To prevent the most severe impacts of climate change, the international community has agreed that global warming should be kept below 2șC compared to the temperature in pre-industrial times. That means a temperature increase of no more than 1.2°C above today's level. To stay within this ceiling, the scientific evidence shows that the world must stop the growth in global greenhouse gas emissions by 2020 at the latest, reduce them by at least half of 1990 levels by the middle of this century and continue cutting them thereafter.
By 2030, the EU has committed to reducing emissions to 40% below 1990 levels. The Paris agreement saw most countries of the world committing to reducing emissions to attempt to halt the global temperature increase to 2șC. Unfortunately, projections show these efforts will not be enough to halt the increase to this level.
Looking further ahead to 2050, EU leaders have endorsed the objective of reducing Europe's greenhouse gas emissions by 80-95% compared to 1990 levels as part of efforts by developed countries as a group to reduce their emissions by a similar degree. The European Commission has published a roadmap for building the low-carbon European economy that this will require.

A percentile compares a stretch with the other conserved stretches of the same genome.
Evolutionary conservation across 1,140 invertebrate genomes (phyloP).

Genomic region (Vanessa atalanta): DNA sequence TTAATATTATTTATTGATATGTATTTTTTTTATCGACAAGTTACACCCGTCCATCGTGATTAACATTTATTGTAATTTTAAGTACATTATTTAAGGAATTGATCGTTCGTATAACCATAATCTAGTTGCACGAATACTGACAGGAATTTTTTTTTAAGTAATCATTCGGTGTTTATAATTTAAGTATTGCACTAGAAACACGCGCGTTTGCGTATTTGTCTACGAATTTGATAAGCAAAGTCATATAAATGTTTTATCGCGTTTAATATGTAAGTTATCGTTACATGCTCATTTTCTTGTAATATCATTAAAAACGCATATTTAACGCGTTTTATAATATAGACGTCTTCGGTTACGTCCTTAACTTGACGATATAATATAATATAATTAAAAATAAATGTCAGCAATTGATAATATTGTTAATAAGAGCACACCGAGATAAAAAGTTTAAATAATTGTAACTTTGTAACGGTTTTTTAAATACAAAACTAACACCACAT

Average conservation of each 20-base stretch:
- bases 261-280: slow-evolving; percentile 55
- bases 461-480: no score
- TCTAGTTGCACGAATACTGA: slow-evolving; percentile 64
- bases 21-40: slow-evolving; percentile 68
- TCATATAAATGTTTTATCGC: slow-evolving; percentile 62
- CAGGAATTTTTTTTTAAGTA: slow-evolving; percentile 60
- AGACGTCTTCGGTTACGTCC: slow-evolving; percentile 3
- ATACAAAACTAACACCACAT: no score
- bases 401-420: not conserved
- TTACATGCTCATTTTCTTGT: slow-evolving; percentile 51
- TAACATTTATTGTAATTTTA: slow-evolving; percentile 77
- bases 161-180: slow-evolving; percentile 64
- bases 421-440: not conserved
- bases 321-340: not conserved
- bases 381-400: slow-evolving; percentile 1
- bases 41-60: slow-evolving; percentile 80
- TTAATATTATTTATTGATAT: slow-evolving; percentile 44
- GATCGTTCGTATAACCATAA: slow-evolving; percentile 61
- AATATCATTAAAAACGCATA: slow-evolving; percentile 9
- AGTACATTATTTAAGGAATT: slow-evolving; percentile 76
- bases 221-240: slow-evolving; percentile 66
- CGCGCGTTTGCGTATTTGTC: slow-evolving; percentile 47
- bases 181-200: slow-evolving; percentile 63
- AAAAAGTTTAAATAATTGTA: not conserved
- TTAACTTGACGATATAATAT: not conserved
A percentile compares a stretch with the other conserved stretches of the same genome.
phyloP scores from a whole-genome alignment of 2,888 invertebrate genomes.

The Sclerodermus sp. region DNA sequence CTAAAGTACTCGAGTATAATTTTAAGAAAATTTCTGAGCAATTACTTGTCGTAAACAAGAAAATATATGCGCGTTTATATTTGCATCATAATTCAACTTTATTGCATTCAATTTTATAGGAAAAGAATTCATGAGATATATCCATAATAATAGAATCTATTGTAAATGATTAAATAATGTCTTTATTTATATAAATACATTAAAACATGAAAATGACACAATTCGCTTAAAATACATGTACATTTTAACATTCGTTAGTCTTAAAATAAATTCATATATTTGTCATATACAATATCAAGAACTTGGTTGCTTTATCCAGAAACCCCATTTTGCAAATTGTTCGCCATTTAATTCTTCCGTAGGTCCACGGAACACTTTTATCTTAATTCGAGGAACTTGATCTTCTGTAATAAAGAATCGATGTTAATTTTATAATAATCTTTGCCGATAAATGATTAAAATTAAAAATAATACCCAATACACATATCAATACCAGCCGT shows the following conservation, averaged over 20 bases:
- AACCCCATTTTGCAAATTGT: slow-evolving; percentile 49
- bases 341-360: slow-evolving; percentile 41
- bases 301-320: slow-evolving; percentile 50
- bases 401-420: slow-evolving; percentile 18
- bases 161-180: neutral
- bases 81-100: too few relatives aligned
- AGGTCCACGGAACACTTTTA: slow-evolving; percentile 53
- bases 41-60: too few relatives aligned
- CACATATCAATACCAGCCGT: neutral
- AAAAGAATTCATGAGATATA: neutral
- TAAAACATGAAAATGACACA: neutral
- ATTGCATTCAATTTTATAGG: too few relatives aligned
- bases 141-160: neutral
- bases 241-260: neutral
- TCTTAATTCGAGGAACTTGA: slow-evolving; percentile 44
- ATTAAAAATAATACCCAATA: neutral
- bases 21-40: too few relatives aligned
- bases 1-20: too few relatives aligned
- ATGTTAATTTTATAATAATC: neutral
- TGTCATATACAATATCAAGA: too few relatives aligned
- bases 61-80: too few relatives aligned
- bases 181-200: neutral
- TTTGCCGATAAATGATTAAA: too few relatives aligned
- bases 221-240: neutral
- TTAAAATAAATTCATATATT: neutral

The European Environment State and Outlook Report
The European Environment State and Outlook Synthesis Report (2015) is the latest report on the state of Europe’s environment, which is published by the European Environment Agency (EEA). One of the key messages contained in the report is that the EU has reduced its greenhouse gas emission and is on track to meet its Kyoto Protocol commitments. However, global and European cuts in greenhouse gas emissions are far from sufficient to keep average world temperature increases below 2°C. Adaptation measures to increase Europe’s resilience to climate change must be implemented. To download a full copy of the report, go to this link: www.eea.europa.eu.
A significant portion of these reductions will be targeted through renewable energies. There is a mandatory target of 20% renewable energy by 2020, with a 10% biofuels target. Legally binding targets for each member state can be found on the EU website.
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